Why stir when you can shake? Test your Bond knowledge and revisit "Goldfinger" as we celebrate the 51st anniversary of the film's U.S. release.
Although the release of "Goldfinger" coincided with Beatlemania, James Bond is not a fan. Drinking Dom Perignon '53 above 38 degrees, he tells Bond Girl Jill Masterson, is "as bad as listening to the Beatles without earmuffs." The Fab Four didn't hold a grudge, however. Paul McCartney created the title song for "Live and Let Die" (1973), and Ringo Starr married Barbara Bach, a Bond Girl in "The Spy Who Loved Me" (1977).
James Bond's creator initially opposed the casting of Sean Connery, a working-class Scotsman, as 007. According to the recent biography "Ian Fleming," the author favored David Niven or Roger Moore for the role — and both played Bond in later movies. (Niven led an all-star cast in the 1967 spoof "Casino Royale," which included Woody Allen as 007's nephew Jimmy.)
Ian Fleming named arch villain Auric Goldfinger after his neighbor Erno Goldfinger, an architect whose aesthetic he couldn't stand. The real Goldfinger promptly threatened to sue. Under pressure from his publisher, Fleming offered to change the name of the character and the title of his novel to "Goldprick." In the end, his publisher covered Erno Goldfinger's legal expenses and gave him six copies of the book.
Nadja Regin played Bonita, the soapy double agent who steps out of the bathtub to kiss James Bond in an attempt to set him up (which fails when Bond sees the reflection of an attacker in her eye). In 1980, the Serbian actress co-founded Honeyglen Publishing Ltd., a small London-based book publisher devoted to philosophy, history and literary fiction.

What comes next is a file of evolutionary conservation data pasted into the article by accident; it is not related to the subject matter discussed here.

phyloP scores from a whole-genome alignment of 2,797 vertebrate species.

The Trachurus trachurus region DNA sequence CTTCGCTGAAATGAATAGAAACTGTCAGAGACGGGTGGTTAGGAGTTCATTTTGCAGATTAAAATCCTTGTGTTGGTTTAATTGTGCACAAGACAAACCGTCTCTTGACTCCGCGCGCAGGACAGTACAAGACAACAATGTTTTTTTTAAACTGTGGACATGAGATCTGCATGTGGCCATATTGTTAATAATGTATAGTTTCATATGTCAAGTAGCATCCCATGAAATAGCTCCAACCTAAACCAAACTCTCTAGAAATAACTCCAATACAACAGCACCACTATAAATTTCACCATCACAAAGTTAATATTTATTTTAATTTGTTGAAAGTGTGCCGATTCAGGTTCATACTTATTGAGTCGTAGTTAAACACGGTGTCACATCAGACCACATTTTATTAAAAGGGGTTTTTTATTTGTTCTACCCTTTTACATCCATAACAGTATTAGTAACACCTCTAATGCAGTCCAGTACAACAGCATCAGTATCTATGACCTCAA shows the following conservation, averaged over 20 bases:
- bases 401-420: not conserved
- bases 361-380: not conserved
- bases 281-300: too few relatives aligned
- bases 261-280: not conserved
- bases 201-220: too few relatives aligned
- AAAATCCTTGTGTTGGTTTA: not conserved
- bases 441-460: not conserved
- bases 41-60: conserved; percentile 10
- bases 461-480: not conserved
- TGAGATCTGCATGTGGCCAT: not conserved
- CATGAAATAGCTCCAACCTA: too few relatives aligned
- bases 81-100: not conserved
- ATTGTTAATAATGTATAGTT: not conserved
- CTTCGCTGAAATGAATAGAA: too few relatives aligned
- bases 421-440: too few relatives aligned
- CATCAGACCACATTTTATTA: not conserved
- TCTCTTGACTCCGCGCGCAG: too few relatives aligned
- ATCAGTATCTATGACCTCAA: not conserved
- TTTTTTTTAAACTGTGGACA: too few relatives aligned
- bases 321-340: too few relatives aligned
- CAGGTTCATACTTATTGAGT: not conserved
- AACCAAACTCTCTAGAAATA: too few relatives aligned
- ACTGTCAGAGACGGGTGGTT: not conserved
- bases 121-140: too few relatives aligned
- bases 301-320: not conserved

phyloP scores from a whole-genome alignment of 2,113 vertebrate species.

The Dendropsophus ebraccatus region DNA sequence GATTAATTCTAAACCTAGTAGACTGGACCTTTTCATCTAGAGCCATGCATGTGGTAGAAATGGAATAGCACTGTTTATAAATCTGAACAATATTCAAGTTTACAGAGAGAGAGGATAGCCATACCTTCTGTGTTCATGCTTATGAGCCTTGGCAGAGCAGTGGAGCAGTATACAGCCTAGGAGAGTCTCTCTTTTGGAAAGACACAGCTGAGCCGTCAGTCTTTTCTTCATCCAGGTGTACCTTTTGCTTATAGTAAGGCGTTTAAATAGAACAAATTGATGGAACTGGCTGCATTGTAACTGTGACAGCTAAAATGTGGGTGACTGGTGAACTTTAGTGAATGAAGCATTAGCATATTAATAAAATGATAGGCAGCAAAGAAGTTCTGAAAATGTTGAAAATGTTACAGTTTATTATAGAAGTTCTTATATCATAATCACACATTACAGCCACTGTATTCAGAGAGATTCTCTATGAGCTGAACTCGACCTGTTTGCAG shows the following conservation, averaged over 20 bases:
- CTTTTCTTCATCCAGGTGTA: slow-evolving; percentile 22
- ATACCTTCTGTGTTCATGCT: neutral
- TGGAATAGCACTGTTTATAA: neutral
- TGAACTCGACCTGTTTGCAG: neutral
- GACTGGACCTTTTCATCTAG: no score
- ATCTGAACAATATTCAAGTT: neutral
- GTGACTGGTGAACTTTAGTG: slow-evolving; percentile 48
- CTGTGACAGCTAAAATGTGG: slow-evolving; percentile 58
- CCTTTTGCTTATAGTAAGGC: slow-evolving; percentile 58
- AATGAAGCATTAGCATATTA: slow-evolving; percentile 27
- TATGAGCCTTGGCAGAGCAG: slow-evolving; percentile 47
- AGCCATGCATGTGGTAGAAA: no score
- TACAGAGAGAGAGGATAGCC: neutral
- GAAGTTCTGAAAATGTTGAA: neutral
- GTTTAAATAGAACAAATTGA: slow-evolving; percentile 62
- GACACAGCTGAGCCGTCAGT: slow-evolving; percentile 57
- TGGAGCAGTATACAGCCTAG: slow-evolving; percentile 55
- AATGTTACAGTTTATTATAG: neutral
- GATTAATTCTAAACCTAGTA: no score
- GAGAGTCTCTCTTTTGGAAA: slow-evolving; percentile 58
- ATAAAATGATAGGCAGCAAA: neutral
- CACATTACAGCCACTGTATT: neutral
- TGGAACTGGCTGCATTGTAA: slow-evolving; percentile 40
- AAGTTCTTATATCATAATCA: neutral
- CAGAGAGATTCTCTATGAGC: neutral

Shirley Bassey, whose biggest single was the title song from "Goldfinger," was once romantically involved with John Barry, the composer of scores for a dozen James Bond movies. Barry played the instrumental track for her before the lyrics were written. Bassey said the music gave her "goose pimples."
Bond's customized Aston Martin DB-5 is what car porn looked like in 1964. Equipped with a radarscope, revolving license plates, pop-out machine guns and tire-shredding hubcaps (inspired by one of the chariots in "Ben Hur"), it became the movie's most talked-about prop. The bulletproof vehicle also had a slew of defensive devices, from an oil-slick sprayer to a passenger ejector seat.
Shirley Eaton played Jill Masterson, who dies from "epidermal suffocation" after being painted in gold. According to the Daily Mail, it took makeup artist Paul Rabafer an hour and a half to apply the paint. As Eaton later recalled, "He was as impersonal about gilding me as if he was painting a ham."
Although "death by paint" is a Fleming invention, the makeup artist left a section of Shirley Eaton's abdomen unpainted just to be safe. Even so, a rumor that Eaton died during the filming of "Goldfinger" grew into an urban legend. In fact, she quit acting in 1969 to focus on raising her children. Eaton's autobiography "Golden Girl" was published in 1999.
Tania Mallet, a well-known model, was offered just 50 pounds (less than $100) a week to play Tilly Masterson. It's a substantial part: To avenge the death of her sister, Tilly tries to shoot Goldfinger with a hunting rifle and gets in a wild car chase before Goldfinger's henchman Oddjob kills her. For this, Mallet negotiated a weekly paycheck of 150 pounds, a fraction of what she earned as a model.